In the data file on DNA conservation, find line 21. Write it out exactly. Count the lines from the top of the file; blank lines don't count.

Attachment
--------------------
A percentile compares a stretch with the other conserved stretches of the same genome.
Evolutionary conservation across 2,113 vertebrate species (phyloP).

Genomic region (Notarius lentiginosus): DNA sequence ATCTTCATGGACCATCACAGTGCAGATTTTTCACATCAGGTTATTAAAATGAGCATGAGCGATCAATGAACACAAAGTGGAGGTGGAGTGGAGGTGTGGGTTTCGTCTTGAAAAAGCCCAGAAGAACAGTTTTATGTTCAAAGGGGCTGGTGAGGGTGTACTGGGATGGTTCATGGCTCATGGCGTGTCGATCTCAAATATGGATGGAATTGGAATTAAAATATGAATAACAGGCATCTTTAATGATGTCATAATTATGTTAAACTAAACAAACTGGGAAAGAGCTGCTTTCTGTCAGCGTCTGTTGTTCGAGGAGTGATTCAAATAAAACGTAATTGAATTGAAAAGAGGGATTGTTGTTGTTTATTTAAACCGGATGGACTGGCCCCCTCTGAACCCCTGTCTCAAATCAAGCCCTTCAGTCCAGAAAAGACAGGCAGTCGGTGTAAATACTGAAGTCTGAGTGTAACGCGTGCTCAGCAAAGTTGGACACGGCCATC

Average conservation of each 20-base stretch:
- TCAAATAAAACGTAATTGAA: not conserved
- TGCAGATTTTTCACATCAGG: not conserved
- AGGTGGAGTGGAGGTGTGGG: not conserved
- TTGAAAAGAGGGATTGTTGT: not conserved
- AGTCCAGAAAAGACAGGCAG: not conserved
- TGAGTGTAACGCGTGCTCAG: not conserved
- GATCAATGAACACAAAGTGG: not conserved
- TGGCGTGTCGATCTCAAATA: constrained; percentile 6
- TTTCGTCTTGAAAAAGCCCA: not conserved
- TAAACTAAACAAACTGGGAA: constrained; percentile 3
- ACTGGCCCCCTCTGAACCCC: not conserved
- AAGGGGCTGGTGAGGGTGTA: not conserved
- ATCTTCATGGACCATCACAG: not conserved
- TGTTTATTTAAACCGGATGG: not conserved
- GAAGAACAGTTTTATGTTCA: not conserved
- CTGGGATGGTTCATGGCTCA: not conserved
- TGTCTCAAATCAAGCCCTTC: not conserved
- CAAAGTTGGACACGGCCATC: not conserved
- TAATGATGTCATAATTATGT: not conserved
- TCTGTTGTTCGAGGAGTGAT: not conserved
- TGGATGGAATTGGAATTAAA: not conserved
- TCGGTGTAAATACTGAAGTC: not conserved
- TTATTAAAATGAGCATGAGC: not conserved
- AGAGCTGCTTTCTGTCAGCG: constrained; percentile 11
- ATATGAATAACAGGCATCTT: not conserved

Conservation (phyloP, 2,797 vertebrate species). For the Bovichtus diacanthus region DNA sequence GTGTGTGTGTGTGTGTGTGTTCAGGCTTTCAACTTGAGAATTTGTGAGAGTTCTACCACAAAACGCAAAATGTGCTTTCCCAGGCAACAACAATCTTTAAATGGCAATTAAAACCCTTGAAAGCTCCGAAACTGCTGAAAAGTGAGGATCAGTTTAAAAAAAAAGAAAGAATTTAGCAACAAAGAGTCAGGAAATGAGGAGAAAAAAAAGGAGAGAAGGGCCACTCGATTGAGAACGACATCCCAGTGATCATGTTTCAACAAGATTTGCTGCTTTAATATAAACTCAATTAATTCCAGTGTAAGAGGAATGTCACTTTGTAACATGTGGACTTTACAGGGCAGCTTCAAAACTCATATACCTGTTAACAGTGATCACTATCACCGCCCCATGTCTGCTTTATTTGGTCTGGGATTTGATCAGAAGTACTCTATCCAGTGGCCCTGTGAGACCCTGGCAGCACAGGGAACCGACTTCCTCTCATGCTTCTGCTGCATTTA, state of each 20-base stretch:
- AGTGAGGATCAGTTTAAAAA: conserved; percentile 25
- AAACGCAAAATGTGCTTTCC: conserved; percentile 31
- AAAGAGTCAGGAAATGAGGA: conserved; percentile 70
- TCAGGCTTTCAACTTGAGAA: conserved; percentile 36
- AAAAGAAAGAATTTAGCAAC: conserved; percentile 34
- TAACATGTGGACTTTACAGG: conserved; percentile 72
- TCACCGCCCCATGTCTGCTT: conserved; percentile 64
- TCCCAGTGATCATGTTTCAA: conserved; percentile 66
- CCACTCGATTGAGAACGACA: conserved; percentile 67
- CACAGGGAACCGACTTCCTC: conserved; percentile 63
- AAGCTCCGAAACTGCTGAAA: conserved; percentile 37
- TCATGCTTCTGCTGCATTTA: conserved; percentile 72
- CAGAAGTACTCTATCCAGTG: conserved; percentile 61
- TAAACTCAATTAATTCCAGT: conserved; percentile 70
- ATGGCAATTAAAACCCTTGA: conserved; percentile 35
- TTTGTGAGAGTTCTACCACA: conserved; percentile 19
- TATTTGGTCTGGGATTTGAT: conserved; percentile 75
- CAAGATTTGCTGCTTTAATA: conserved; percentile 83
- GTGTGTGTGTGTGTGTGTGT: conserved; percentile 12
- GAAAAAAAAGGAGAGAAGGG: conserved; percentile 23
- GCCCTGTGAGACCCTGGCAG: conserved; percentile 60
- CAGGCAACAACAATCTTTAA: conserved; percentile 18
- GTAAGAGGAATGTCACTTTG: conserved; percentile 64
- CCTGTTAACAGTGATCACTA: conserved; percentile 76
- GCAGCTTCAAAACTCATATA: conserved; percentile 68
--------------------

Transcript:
- TGTCTCAAATCAAGCCCTTC: not conserved